"Beard The Lion In His Den"

Context: Marmion, though a respected sixteenth century English knight, is actually a scoundrel who in the past seduced a young nun from her convent and then abandoned her to pursue wealthy Clare Fitz-Clare. Marmion not only forged evidence that Clare's preferred suitor, de Wilton, was a traitor but also thought he had slain him. Clare fled into hiding in a convent. Now Marmion is sent on an embassy from Henry VIII of England to James IV of Scotland. Determined to attack the English, James entrusts the ambassador to the protection of the aging warrior Archibald, head of the ancient and powerful house of Douglas. Unknown to Marmion, the still-living de Wilton is also at the Douglas castle, in disguise. De Wilton reveals himself, proves the charge of treachery against him to be false, and is sent by Douglas to join his country's forces at Flodden Field. Douglas belittles Marmion, who retorts in furious scorn before leaping with his horse across the closing drawbridge to join King Henry. Enraged, the mighty Douglas thunders:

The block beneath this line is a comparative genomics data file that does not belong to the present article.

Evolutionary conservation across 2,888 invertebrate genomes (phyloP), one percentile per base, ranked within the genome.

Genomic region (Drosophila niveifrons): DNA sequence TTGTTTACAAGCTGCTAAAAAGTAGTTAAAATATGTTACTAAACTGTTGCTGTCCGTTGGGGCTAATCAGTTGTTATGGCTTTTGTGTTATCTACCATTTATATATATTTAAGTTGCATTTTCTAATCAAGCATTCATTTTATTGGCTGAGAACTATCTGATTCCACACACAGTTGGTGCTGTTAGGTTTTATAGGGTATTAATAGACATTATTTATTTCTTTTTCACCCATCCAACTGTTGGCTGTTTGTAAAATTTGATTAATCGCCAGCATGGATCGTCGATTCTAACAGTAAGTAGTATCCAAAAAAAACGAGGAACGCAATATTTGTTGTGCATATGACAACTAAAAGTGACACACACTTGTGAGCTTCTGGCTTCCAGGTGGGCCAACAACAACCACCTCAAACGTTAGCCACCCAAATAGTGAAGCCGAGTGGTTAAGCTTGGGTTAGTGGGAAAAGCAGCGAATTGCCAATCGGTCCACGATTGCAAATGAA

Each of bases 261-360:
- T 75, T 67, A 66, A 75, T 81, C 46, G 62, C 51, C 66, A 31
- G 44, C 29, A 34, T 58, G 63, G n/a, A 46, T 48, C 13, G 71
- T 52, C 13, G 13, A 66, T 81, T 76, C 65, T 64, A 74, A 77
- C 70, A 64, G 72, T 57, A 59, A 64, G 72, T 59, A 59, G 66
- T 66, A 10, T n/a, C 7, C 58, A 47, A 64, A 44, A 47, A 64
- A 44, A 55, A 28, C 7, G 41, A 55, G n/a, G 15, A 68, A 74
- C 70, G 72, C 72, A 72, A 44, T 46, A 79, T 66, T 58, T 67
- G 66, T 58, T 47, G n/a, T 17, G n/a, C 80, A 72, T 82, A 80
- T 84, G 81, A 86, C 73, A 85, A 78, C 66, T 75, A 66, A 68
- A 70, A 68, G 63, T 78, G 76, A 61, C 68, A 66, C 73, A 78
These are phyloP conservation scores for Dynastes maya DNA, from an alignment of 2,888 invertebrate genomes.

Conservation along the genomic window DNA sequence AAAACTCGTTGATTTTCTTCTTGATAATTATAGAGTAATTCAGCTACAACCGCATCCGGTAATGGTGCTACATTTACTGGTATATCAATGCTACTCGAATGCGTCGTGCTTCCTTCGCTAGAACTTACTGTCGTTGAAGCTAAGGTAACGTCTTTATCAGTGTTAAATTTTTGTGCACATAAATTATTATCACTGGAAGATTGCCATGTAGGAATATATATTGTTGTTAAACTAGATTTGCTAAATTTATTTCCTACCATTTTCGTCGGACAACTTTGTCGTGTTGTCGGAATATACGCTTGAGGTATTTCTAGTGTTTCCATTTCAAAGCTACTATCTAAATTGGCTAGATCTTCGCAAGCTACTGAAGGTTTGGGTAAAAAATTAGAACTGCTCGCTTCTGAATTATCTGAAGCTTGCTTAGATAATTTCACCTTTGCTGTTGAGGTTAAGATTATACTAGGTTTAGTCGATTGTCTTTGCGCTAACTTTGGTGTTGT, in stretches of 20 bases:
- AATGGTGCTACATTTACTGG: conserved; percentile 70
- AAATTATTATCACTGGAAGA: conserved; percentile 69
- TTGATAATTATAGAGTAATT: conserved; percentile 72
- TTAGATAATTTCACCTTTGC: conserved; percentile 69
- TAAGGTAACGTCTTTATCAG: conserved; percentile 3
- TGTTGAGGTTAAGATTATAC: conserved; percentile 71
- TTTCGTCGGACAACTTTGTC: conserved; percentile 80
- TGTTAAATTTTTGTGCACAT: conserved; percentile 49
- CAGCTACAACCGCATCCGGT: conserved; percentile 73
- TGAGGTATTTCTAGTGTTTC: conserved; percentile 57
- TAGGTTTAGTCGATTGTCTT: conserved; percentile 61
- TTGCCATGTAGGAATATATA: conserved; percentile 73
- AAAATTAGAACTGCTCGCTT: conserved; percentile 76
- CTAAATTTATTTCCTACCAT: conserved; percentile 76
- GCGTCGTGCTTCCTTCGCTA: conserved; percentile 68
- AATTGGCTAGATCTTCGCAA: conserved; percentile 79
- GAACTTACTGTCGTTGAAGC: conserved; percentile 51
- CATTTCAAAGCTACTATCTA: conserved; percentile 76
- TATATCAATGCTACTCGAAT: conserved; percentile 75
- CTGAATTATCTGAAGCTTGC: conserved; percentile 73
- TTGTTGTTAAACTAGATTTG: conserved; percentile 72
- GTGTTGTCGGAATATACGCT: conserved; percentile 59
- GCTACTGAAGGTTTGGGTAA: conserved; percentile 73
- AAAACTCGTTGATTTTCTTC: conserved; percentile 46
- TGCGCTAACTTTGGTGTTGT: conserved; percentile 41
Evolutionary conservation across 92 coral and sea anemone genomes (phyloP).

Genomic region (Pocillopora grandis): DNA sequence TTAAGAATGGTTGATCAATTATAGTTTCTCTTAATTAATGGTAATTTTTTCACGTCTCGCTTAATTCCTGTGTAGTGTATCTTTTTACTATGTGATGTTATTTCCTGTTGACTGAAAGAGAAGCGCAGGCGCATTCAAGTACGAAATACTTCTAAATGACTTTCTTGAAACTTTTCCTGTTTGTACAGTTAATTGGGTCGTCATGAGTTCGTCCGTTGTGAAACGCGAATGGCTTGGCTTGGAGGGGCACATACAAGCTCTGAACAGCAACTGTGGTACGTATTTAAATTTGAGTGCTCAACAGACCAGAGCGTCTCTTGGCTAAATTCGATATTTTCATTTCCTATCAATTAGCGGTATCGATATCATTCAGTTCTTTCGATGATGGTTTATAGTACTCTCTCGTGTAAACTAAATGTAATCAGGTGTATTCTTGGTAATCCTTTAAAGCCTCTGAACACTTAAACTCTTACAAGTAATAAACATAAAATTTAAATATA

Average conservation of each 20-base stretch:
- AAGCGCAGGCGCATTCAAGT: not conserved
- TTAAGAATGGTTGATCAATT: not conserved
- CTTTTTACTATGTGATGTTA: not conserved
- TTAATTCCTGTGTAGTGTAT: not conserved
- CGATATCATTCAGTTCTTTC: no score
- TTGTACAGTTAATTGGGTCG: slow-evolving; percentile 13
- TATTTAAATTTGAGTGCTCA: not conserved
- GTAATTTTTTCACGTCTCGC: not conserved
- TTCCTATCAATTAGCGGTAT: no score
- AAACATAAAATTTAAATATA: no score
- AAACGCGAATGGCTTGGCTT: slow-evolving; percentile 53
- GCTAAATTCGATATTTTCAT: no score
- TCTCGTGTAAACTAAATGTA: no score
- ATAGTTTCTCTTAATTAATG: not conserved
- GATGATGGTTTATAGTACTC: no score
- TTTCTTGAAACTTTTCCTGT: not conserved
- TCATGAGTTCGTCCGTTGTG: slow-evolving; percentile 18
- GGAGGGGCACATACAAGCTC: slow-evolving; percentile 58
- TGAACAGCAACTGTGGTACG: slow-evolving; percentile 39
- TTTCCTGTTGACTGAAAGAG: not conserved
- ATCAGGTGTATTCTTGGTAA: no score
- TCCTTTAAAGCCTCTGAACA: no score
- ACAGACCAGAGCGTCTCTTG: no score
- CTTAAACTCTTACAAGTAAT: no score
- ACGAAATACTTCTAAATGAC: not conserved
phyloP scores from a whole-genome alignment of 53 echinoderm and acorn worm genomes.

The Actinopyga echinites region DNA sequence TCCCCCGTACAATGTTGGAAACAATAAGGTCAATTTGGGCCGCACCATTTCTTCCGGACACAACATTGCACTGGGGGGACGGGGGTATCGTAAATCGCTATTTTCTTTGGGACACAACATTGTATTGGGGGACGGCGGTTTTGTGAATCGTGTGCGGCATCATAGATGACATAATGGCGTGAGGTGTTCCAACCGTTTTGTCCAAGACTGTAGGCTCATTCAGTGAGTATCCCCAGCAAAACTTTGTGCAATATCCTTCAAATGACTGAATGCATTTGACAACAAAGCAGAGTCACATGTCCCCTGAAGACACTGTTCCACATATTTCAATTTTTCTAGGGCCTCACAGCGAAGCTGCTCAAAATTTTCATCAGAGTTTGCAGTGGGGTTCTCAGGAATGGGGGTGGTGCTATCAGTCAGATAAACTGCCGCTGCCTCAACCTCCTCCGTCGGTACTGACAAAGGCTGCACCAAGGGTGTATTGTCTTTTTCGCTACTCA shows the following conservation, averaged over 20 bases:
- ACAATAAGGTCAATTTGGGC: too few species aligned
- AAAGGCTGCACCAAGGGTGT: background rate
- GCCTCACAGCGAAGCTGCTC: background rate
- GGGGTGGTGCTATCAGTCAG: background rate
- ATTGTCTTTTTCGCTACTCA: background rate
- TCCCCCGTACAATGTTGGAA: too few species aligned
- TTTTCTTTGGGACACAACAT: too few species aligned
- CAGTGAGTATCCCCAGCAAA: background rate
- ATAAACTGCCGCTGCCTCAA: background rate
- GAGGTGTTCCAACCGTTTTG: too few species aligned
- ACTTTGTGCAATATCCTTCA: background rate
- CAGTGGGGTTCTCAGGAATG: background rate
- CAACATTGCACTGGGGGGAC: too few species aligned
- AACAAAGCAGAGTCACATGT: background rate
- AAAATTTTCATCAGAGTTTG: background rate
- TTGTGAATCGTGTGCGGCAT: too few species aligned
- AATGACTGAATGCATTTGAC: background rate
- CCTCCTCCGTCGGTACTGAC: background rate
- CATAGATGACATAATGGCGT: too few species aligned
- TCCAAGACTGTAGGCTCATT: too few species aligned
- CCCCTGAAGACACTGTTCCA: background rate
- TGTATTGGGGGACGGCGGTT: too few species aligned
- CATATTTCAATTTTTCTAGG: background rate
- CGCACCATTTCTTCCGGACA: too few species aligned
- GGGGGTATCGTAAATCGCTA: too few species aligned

. . . "And dar'st thou then
To beard the lion in his den,
The Douglas in his hall?"